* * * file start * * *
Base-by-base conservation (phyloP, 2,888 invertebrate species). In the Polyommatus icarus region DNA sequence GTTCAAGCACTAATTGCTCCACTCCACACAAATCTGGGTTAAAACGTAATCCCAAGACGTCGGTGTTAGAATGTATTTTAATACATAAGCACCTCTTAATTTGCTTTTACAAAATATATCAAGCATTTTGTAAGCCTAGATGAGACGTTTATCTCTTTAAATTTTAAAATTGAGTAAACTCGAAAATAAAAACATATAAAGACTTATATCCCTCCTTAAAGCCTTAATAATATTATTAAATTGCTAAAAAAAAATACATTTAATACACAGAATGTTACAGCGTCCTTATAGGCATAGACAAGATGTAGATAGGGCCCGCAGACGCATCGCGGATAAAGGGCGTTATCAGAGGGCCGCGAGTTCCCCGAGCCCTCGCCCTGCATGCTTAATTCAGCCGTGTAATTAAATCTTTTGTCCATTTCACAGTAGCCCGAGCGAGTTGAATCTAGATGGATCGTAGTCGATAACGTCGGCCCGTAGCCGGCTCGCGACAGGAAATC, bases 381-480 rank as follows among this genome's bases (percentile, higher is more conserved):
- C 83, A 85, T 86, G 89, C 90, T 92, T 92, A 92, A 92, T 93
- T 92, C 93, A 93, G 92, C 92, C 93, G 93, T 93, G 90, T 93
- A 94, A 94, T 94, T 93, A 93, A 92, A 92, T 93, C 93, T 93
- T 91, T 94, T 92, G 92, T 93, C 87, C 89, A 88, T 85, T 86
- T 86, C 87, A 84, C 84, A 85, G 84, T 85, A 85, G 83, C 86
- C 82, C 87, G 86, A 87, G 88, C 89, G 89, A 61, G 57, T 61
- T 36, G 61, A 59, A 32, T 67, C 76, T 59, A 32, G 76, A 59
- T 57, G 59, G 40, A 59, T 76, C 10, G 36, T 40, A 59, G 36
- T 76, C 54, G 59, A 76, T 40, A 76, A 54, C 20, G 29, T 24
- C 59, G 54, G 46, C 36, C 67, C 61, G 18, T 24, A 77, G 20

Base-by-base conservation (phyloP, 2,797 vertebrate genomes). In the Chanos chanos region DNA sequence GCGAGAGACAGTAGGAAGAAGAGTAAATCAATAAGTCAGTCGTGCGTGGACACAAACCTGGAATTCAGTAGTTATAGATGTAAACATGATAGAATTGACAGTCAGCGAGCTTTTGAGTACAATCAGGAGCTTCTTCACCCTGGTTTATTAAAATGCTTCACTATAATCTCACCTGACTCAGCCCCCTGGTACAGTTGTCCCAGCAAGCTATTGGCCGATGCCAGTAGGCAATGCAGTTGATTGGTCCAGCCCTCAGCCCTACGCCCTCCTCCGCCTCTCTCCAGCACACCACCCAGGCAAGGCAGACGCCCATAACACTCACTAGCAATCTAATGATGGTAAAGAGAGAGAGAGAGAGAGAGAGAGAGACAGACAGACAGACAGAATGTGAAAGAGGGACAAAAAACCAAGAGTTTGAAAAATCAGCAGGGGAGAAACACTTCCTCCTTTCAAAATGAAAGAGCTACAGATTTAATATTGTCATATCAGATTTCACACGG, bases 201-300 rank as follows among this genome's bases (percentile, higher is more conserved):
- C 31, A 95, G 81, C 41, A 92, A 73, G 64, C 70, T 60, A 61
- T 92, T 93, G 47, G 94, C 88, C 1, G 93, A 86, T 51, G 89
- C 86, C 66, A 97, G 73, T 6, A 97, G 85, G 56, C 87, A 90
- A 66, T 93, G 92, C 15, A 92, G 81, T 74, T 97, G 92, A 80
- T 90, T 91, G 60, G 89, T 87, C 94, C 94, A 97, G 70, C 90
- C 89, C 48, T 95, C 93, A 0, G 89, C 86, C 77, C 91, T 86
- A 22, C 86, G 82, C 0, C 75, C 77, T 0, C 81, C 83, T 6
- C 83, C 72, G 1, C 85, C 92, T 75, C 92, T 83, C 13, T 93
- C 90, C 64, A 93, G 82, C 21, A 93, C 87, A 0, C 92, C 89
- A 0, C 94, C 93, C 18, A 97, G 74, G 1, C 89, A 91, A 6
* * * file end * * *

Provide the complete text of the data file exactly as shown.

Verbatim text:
Base-by-base conservation (phyloP, 2,888 invertebrate species). In the Polyommatus icarus region DNA sequence GTTCAAGCACTAATTGCTCCACTCCACACAAATCTGGGTTAAAACGTAATCCCAAGACGTCGGTGTTAGAATGTATTTTAATACATAAGCACCTCTTAATTTGCTTTTACAAAATATATCAAGCATTTTGTAAGCCTAGATGAGACGTTTATCTCTTTAAATTTTAAAATTGAGTAAACTCGAAAATAAAAACATATAAAGACTTATATCCCTCCTTAAAGCCTTAATAATATTATTAAATTGCTAAAAAAAAATACATTTAATACACAGAATGTTACAGCGTCCTTATAGGCATAGACAAGATGTAGATAGGGCCCGCAGACGCATCGCGGATAAAGGGCGTTATCAGAGGGCCGCGAGTTCCCCGAGCCCTCGCCCTGCATGCTTAATTCAGCCGTGTAATTAAATCTTTTGTCCATTTCACAGTAGCCCGAGCGAGTTGAATCTAGATGGATCGTAGTCGATAACGTCGGCCCGTAGCCGGCTCGCGACAGGAAATC, bases 381-480 rank as follows among this genome's bases (percentile, higher is more conserved):
- C 83, A 85, T 86, G 89, C 90, T 92, T 92, A 92, A 92, T 93
- T 92, C 93, A 93, G 92, C 92, C 93, G 93, T 93, G 90, T 93
- A 94, A 94, T 94, T 93, A 93, A 92, A 92, T 93, C 93, T 93
- T 91, T 94, T 92, G 92, T 93, C 87, C 89, A 88, T 85, T 86
- T 86, C 87, A 84, C 84, A 85, G 84, T 85, A 85, G 83, C 86
- C 82, C 87, G 86, A 87, G 88, C 89, G 89, A 61, G 57, T 61
- T 36, G 61, A 59, A 32, T 67, C 76, T 59, A 32, G 76, A 59
- T 57, G 59, G 40, A 59, T 76, C 10, G 36, T 40, A 59, G 36
- T 76, C 54, G 59, A 76, T 40, A 76, A 54, C 20, G 29, T 24
- C 59, G 54, G 46, C 36, C 67, C 61, G 18, T 24, A 77, G 20

Base-by-base conservation (phyloP, 2,797 vertebrate genomes). In the Chanos chanos region DNA sequence GCGAGAGACAGTAGGAAGAAGAGTAAATCAATAAGTCAGTCGTGCGTGGACACAAACCTGGAATTCAGTAGTTATAGATGTAAACATGATAGAATTGACAGTCAGCGAGCTTTTGAGTACAATCAGGAGCTTCTTCACCCTGGTTTATTAAAATGCTTCACTATAATCTCACCTGACTCAGCCCCCTGGTACAGTTGTCCCAGCAAGCTATTGGCCGATGCCAGTAGGCAATGCAGTTGATTGGTCCAGCCCTCAGCCCTACGCCCTCCTCCGCCTCTCTCCAGCACACCACCCAGGCAAGGCAGACGCCCATAACACTCACTAGCAATCTAATGATGGTAAAGAGAGAGAGAGAGAGAGAGAGAGAGACAGACAGACAGACAGAATGTGAAAGAGGGACAAAAAACCAAGAGTTTGAAAAATCAGCAGGGGAGAAACACTTCCTCCTTTCAAAATGAAAGAGCTACAGATTTAATATTGTCATATCAGATTTCACACGG, bases 201-300 rank as follows among this genome's bases (percentile, higher is more conserved):
- C 31, A 95, G 81, C 41, A 92, A 73, G 64, C 70, T 60, A 61
- T 92, T 93, G 47, G 94, C 88, C 1, G 93, A 86, T 51, G 89
- C 86, C 66, A 97, G 73, T 6, A 97, G 85, G 56, C 87, A 90
- A 66, T 93, G 92, C 15, A 92, G 81, T 74, T 97, G 92, A 80
- T 90, T 91, G 60, G 89, T 87, C 94, C 94, A 97, G 70, C 90
- C 89, C 48, T 95, C 93, A 0, G 89, C 86, C 77, C 91, T 86
- A 22, C 86, G 82, C 0, C 75, C 77, T 0, C 81, C 83, T 6
- C 83, C 72, G 1, C 85, C 92, T 75, C 92, T 83, C 13, T 93
- C 90, C 64, A 93, G 82, C 21, A 93, C 87, A 0, C 92, C 89
- A 0, C 94, C 93, C 18, A 97, G 74, G 1, C 89, A 91, A 6